Lead in paint and Poverty alleviation
By Sara Brosché, PhD, Global Lead Paint Elimination Project Manager, IPEN (International POPs Elimination Network), E-mail: [email protected] - sent in an email to the IPENListserv, 16 June 2016.
VAP Entry 2013: Many Languages, One Common Problem. Lead-safety message: "Lead affects not just one nation, but a global community." Materials: a graphics application incorporating a map and List of lead in different languages. Collage Artist: Natalie Cecere. http://volcanoartprize.com/portfolio-item/cecere-natalie-many-languages-one-common-problem/ ; http://volcanoartprize.com/wp-content/uploads/2013/09/Cecere-Lead-in-Different-languages.pdf
Recent research at the New York University has shown the high cost of childhood lead exposure for a country in terms of loss of lifelong earnings. That is, a child whose brain development is harmed due to exposure to lead during early years will not be able to reach its full potential and contribute fully to the country´s economic development. In fact, these costs are far higher than the official development assistance many developing countries and countries in transition receive. Although not the only one, lead paint is a major source of childhood lead exposure.
This research is available through a NYU website: http://www.med.nyu.edu/pediatrics/research/environmentalpediatrics/leadexposure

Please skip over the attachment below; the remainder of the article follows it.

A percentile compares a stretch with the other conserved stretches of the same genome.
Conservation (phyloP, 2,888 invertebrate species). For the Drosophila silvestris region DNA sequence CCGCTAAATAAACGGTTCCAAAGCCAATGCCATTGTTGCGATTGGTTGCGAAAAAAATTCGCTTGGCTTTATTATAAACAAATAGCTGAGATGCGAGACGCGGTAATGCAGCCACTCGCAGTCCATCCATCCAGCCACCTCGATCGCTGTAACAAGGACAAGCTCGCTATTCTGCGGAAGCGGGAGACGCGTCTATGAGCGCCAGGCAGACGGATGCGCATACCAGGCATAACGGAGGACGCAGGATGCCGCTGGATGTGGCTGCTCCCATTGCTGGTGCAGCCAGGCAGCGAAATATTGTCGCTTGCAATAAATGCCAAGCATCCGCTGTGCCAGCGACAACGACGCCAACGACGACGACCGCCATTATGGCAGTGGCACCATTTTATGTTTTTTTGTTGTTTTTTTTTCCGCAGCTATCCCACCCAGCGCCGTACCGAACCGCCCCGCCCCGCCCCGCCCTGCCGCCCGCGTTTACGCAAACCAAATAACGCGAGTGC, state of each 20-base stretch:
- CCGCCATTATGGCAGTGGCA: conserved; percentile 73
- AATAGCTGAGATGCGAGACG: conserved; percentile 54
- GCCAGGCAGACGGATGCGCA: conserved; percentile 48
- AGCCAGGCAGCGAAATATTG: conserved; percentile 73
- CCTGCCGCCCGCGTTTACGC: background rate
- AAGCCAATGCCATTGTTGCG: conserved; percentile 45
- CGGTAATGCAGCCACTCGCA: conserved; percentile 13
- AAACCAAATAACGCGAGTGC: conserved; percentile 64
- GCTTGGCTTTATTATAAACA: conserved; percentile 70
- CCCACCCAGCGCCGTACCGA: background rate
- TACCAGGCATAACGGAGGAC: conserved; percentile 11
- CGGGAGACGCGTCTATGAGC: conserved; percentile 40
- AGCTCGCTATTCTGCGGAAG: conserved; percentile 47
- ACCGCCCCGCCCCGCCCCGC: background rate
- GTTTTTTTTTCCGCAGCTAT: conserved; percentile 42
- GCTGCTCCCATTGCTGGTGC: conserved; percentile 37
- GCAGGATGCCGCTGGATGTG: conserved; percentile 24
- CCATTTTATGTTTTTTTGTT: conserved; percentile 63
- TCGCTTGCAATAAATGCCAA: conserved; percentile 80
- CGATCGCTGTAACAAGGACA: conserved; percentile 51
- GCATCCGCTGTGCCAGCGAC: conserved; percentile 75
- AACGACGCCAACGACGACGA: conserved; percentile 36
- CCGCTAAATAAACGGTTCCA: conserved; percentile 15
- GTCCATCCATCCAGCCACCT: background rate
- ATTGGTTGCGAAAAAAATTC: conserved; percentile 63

And if a country is hard to find on the map, the numbers are listed in this table (compared to development assistance): http://www.med.nyu.edu/pediatrics/sites/default/files/pediatrics/worldmap/images/ODA-table-color.pdf
And here, as percentage of the lost GDP: http://www.med.nyu.edu/pediatrics/sites/default/files/pediatrics/worldmap/images/Attina-Trasande_supplemental-material.pdf
Looking at the smaller scale, the child who is harmed by lead exposure during early ages will not be able to contribute fully to the economy of its family. In addition, such a child has a higher likelihood of being a burden on the health care system, the school system, the penitentiary system and other social welfare structures due to the effects of childhood lead exposure. These include various physical problems, a lowered IQ and learning problems, lower impulse control and higher aggressiveness.
So, eliminating lead paint in a country will most certainly help alleviate poverty both at the larger national scale, as well as on the individual level.
These are some very brief comments on the issue, I would be happy to elaborate and add more detail as needed.
IPEN - a toxics free future
2012 VAP Entry. Title: Lead is still present in excess in paints sold in many countries in Africa. Lead-Safety Message: Ask your health department or the manufacturer before you buy paints, so you know which brands have no added lead. Description of Work/Materials: Photoshop Poster. Artist: Samuel Tetsopgang. http://volcanoartprize.com/portfolio-item/lead-in-paints-africa/